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A blessing of uncertainty

This Friday, October 11, I’ll find out whether or not I passed the Arizona Bar Exam. I’ll get to scan the alphabetized list of every name of every person who got the required score and if I see my name, I can become an attorney. It’s a moment that is the culmination of years of work and pain. The stress of studying for the bar was intense and real. There are 14 testable areas of law, each with their own vocabulary, dozens of rules, and even more exceptions to the rules. Last summer only 59% of takers passed.  Failing wouldn’t be the end of the world – I can take the test again – but it would mean another grueling few months of study, this time while I’m working full time. 


All this is to say that it would be very easy for me to worry about the results. And easy for me to think the results are a huge deal – an indicator of my value or worth. The uncertainty of it could eat at me and drive me crazy. But thankfully, God has helped me see it in a different light.


Uncertainty in life is a gift, teaching us to focus and rely on God. I think of the uncertainty behind what Paul says in Philipians 1: “I eagerly expect and hope that I will in no way be ashamed, but will have sufficient courage so that now as always Christ will be exalted in my body, whether by life or by death. For to me, to live is Christ and to die is gain. If I am to go on living in the body, this will mean fruitful labor for me. Yet what shall I choose? I do not know! I am torn between the two: I desire to depart and be with Christ, which is better by far; but it is more necessary for you that I remain in the body.” When faced with the uncertainty of whether he would live or die in captivity, Paul saw that what mattered was not his own life but that God would be glorified in either outcome. Despite the grave uncertainty, Paul was certain that the kingdom of the heavens would march on with or without him in the flesh. Jesus said: “Therefore do not be anxious, saying, ‘What shall we eat?’ or ‘What shall we drink?’ or ‘What shall we wear?’ For the Gentiles seek after all these things, and your heavenly Father knows that you need them all. But seek first the kingdom of God and his righteousness, and all these things will be added to you.” 


Anxieties and uncertainties are an opportunity to train our focus; to practicing willing God’s kingdom first and alone. Because there are things worse than uncertainties: certainties. Certainty that following God will be painful. Certainty that loving someone will hurt. Certainty of loss and grief. Even in the face of those certainties, we must will the kingdom, and not fall into the trap of our own desires. 


So God has blessed me this week. Even as I get asked, repeatedly, about how anxious I am for the results, God has given me the opportunity to trust him and humble myself. Consider what uncertainties are in your life, and consider how much bigger the Kingdom is than your circumstances.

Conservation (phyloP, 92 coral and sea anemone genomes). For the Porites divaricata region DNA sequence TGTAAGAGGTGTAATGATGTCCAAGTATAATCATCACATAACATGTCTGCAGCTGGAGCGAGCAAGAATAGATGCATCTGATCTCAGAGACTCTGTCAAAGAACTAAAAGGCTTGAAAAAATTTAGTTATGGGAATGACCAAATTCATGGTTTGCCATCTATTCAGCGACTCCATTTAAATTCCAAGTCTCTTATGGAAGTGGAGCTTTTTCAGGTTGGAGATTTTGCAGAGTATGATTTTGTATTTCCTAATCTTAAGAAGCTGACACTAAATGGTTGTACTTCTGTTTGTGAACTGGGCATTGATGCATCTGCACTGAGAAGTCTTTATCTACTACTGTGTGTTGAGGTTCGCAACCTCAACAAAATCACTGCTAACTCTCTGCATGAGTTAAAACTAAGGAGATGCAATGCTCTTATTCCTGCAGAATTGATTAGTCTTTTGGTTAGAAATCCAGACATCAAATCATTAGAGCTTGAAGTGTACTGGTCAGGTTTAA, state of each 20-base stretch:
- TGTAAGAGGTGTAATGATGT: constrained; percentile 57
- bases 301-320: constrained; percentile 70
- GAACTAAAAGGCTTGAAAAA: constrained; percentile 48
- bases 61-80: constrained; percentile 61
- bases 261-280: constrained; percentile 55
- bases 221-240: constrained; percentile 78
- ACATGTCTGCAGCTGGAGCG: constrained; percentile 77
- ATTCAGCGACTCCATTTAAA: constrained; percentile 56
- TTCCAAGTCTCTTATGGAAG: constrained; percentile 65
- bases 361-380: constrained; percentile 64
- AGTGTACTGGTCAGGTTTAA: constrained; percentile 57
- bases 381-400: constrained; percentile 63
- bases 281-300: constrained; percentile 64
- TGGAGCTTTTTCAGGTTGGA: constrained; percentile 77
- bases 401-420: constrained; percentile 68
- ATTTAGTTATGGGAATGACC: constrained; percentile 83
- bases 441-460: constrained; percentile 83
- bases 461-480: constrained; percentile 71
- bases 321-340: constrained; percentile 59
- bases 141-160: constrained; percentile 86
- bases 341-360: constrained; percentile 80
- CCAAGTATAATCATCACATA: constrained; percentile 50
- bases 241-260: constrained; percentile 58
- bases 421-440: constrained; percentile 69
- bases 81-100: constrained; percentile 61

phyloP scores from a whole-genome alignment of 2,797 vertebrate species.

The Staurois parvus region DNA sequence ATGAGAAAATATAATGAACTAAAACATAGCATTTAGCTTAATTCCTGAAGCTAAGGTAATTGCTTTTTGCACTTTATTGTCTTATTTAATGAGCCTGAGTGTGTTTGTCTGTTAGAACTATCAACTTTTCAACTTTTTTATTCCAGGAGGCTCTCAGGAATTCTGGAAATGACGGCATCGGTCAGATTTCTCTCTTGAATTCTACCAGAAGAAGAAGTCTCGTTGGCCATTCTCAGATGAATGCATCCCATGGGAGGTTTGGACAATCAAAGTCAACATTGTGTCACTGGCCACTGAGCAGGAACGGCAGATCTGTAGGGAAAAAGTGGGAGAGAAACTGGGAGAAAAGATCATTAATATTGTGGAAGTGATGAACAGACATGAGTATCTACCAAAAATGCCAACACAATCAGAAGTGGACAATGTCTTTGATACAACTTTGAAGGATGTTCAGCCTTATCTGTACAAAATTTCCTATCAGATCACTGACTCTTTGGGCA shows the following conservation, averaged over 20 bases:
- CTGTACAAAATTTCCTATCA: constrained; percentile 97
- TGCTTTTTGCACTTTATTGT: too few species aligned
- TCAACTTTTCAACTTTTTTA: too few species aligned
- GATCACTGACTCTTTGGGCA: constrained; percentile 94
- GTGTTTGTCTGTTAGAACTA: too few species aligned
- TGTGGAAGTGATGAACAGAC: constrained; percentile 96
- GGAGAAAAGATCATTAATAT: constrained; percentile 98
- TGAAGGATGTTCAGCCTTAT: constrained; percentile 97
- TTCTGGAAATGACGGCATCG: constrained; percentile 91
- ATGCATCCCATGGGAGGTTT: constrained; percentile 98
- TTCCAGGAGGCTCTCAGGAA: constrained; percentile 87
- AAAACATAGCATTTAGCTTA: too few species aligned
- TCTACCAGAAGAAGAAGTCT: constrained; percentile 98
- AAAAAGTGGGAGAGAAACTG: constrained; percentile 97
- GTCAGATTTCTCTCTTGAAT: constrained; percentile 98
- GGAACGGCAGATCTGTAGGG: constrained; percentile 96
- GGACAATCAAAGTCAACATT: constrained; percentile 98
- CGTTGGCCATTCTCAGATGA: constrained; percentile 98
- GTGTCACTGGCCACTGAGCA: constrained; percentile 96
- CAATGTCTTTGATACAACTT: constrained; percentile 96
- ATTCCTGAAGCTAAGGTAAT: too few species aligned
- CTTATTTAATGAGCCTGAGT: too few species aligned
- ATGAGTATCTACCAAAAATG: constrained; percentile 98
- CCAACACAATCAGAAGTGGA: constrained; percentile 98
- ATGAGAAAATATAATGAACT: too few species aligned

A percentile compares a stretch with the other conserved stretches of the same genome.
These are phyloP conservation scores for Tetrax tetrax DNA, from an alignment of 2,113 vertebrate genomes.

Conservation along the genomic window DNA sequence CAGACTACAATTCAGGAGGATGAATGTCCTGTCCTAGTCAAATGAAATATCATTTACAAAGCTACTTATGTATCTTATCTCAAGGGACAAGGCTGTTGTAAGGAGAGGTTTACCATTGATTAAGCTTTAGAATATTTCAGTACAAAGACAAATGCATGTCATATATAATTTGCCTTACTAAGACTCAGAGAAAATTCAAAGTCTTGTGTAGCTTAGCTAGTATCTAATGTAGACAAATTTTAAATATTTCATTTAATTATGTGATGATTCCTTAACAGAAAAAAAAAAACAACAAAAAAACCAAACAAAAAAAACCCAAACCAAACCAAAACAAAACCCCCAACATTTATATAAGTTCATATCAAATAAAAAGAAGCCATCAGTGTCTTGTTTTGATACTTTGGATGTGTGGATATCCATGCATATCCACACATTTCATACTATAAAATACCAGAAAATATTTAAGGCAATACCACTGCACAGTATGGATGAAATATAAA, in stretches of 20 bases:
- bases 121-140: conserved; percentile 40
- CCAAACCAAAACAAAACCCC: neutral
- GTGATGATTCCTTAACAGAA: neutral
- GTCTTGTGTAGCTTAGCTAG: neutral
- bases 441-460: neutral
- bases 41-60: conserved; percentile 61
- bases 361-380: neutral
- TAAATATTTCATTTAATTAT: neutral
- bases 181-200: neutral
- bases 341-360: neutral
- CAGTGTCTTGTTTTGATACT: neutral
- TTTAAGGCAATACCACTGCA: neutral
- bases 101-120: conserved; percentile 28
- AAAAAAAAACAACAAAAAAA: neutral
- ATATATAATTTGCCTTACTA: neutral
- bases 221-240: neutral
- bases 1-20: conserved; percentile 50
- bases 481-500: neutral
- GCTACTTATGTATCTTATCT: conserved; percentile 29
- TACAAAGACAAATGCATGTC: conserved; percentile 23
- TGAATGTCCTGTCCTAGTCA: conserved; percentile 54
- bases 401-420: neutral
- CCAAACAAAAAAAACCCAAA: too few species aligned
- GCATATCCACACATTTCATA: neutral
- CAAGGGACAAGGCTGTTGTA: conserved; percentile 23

2 Comments

  1. Amen. Thank you Matt for this post. Today I was reading Hebrews and how Jesus learned obedience through suffering. I see this in you. How deeply he loves you to build you up in faith in him, making you rooted and flowing with peace amidst uncertainty. Praying continued transcending peace as you continue to give this to Him.

  2. Dear Matt,

    I am 63 years old, and it took me most of those years to the accecpt and process what you have choosen to live out this Kingdom stance and approach to world view. In the pages of the bible, it becomes appareant, to me that this transformation often is a long process of years. The appostles spent many years living and being disipled by Jesus, and after his death they seamed to not gravitate to this deeper level, and it was not until Jesus spent 40 days with them after the resurrection. Paul being taught by the greatest minds of his time, and having his road to Damascus, still took seven or more years preparing to be a Kingdom Preacher. David had to wait decads to become the great King David. But John the Baptist, was Kingdom Bound in short order, and John the beloved was young when he grasped this stance (my interpretation).
    Many years ago, I was fortunite enough to do something extraordinay. I worked long and hard to get this event off the gound. I did my best, and that just was not good enough. I decided to call it off. I contacted the people I was doing it for, and was informed that I could not call it off, it was just too late. As the last days ticked down, and with non of my doing,everything fell info place. This great big event took place and it was a gigantic sucess. I had no one to thank but this was simply the work of God. I was thankfull, but at the same time, I felt that I was responsible that God had to be called in to fix my failure. It took me several years to accecpt that I was a sucsess because God wanted me to join Him in doing this event(s). It also took me several more years to realize that I need to live my life in His Kingdom, and become a Disciple of Jesus, and every thing else is faded in comparison.

    So Matt thank you so very much for your letter, it means a lot.
    Thanks you Father for bring Matt so much closer to you as a Citezen of your Kingdom and Disciple of Jesus.

    Ron Wyman

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